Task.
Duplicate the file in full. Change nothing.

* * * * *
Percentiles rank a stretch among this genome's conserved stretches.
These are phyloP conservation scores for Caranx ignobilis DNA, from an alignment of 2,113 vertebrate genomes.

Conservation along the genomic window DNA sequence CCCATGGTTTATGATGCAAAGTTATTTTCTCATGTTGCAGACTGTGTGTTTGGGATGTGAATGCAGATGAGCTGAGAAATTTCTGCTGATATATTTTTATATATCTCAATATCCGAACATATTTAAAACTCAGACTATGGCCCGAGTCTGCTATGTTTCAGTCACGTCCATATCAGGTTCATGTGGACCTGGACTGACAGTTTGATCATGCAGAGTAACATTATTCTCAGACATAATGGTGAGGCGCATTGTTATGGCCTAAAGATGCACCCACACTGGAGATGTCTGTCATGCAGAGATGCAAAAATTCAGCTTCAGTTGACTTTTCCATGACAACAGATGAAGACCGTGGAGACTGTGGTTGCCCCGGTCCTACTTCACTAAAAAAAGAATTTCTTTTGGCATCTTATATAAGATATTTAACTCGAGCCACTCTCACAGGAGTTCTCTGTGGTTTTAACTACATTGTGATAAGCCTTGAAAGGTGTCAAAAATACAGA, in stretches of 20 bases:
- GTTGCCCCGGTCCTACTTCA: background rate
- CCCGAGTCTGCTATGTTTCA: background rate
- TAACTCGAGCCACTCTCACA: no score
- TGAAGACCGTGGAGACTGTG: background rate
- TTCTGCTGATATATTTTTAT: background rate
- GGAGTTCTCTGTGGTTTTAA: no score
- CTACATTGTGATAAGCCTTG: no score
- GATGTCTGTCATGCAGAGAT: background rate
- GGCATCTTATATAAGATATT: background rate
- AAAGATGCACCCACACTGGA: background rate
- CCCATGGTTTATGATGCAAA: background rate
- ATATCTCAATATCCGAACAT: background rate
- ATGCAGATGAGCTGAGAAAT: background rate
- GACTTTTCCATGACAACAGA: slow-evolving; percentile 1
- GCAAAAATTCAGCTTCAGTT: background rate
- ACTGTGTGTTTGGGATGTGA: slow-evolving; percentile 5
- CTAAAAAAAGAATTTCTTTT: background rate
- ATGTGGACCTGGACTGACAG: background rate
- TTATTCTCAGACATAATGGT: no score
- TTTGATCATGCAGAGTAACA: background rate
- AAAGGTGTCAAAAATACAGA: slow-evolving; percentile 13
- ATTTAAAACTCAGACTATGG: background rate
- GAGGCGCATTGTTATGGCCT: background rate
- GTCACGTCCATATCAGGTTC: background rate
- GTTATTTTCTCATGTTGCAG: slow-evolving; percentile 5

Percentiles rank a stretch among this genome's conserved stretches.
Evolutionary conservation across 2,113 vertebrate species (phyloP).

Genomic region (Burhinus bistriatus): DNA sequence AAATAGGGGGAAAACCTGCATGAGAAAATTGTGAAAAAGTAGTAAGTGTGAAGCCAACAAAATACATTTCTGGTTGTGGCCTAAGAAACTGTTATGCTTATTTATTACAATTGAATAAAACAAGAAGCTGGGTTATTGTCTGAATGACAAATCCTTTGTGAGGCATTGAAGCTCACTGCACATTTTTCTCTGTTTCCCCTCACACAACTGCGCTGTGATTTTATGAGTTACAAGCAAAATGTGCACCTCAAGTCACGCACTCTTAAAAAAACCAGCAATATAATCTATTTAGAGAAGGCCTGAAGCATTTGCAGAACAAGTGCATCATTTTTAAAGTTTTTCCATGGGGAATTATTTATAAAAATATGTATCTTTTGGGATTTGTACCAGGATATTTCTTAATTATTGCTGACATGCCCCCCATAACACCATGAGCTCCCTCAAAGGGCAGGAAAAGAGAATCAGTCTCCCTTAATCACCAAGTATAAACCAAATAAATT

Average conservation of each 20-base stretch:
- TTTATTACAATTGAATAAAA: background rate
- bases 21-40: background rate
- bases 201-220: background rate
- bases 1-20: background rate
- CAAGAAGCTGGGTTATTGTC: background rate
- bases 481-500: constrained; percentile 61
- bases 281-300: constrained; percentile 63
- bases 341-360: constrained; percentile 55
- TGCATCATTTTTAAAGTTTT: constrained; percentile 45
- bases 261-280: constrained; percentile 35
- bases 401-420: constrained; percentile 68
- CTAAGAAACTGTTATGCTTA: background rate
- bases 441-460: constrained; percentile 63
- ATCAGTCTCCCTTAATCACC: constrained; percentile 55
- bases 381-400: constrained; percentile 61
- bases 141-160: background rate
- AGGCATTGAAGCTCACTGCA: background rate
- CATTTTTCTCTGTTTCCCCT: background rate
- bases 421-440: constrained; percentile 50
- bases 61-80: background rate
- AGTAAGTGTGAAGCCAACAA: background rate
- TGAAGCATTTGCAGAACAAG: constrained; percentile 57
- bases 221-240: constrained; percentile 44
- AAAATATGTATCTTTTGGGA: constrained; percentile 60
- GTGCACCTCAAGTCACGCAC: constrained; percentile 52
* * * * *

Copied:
Percentiles rank a stretch among this genome's conserved stretches.
These are phyloP conservation scores for Caranx ignobilis DNA, from an alignment of 2,113 vertebrate genomes.

Conservation along the genomic window DNA sequence CCCATGGTTTATGATGCAAAGTTATTTTCTCATGTTGCAGACTGTGTGTTTGGGATGTGAATGCAGATGAGCTGAGAAATTTCTGCTGATATATTTTTATATATCTCAATATCCGAACATATTTAAAACTCAGACTATGGCCCGAGTCTGCTATGTTTCAGTCACGTCCATATCAGGTTCATGTGGACCTGGACTGACAGTTTGATCATGCAGAGTAACATTATTCTCAGACATAATGGTGAGGCGCATTGTTATGGCCTAAAGATGCACCCACACTGGAGATGTCTGTCATGCAGAGATGCAAAAATTCAGCTTCAGTTGACTTTTCCATGACAACAGATGAAGACCGTGGAGACTGTGGTTGCCCCGGTCCTACTTCACTAAAAAAAGAATTTCTTTTGGCATCTTATATAAGATATTTAACTCGAGCCACTCTCACAGGAGTTCTCTGTGGTTTTAACTACATTGTGATAAGCCTTGAAAGGTGTCAAAAATACAGA, in stretches of 20 bases:
- GTTGCCCCGGTCCTACTTCA: background rate
- CCCGAGTCTGCTATGTTTCA: background rate
- TAACTCGAGCCACTCTCACA: no score
- TGAAGACCGTGGAGACTGTG: background rate
- TTCTGCTGATATATTTTTAT: background rate
- GGAGTTCTCTGTGGTTTTAA: no score
- CTACATTGTGATAAGCCTTG: no score
- GATGTCTGTCATGCAGAGAT: background rate
- GGCATCTTATATAAGATATT: background rate
- AAAGATGCACCCACACTGGA: background rate
- CCCATGGTTTATGATGCAAA: background rate
- ATATCTCAATATCCGAACAT: background rate
- ATGCAGATGAGCTGAGAAAT: background rate
- GACTTTTCCATGACAACAGA: slow-evolving; percentile 1
- GCAAAAATTCAGCTTCAGTT: background rate
- ACTGTGTGTTTGGGATGTGA: slow-evolving; percentile 5
- CTAAAAAAAGAATTTCTTTT: background rate
- ATGTGGACCTGGACTGACAG: background rate
- TTATTCTCAGACATAATGGT: no score
- TTTGATCATGCAGAGTAACA: background rate
- AAAGGTGTCAAAAATACAGA: slow-evolving; percentile 13
- ATTTAAAACTCAGACTATGG: background rate
- GAGGCGCATTGTTATGGCCT: background rate
- GTCACGTCCATATCAGGTTC: background rate
- GTTATTTTCTCATGTTGCAG: slow-evolving; percentile 5

Percentiles rank a stretch among this genome's conserved stretches.
Evolutionary conservation across 2,113 vertebrate species (phyloP).

Genomic region (Burhinus bistriatus): DNA sequence AAATAGGGGGAAAACCTGCATGAGAAAATTGTGAAAAAGTAGTAAGTGTGAAGCCAACAAAATACATTTCTGGTTGTGGCCTAAGAAACTGTTATGCTTATTTATTACAATTGAATAAAACAAGAAGCTGGGTTATTGTCTGAATGACAAATCCTTTGTGAGGCATTGAAGCTCACTGCACATTTTTCTCTGTTTCCCCTCACACAACTGCGCTGTGATTTTATGAGTTACAAGCAAAATGTGCACCTCAAGTCACGCACTCTTAAAAAAACCAGCAATATAATCTATTTAGAGAAGGCCTGAAGCATTTGCAGAACAAGTGCATCATTTTTAAAGTTTTTCCATGGGGAATTATTTATAAAAATATGTATCTTTTGGGATTTGTACCAGGATATTTCTTAATTATTGCTGACATGCCCCCCATAACACCATGAGCTCCCTCAAAGGGCAGGAAAAGAGAATCAGTCTCCCTTAATCACCAAGTATAAACCAAATAAATT

Average conservation of each 20-base stretch:
- TTTATTACAATTGAATAAAA: background rate
- bases 21-40: background rate
- bases 201-220: background rate
- bases 1-20: background rate
- CAAGAAGCTGGGTTATTGTC: background rate
- bases 481-500: constrained; percentile 61
- bases 281-300: constrained; percentile 63
- bases 341-360: constrained; percentile 55
- TGCATCATTTTTAAAGTTTT: constrained; percentile 45
- bases 261-280: constrained; percentile 35
- bases 401-420: constrained; percentile 68
- CTAAGAAACTGTTATGCTTA: background rate
- bases 441-460: constrained; percentile 63
- ATCAGTCTCCCTTAATCACC: constrained; percentile 55
- bases 381-400: constrained; percentile 61
- bases 141-160: background rate
- AGGCATTGAAGCTCACTGCA: background rate
- CATTTTTCTCTGTTTCCCCT: background rate
- bases 421-440: constrained; percentile 50
- bases 61-80: background rate
- AGTAAGTGTGAAGCCAACAA: background rate
- TGAAGCATTTGCAGAACAAG: constrained; percentile 57
- bases 221-240: constrained; percentile 44
- AAAATATGTATCTTTTGGGA: constrained; percentile 60
- GTGCACCTCAAGTCACGCAC: constrained; percentile 52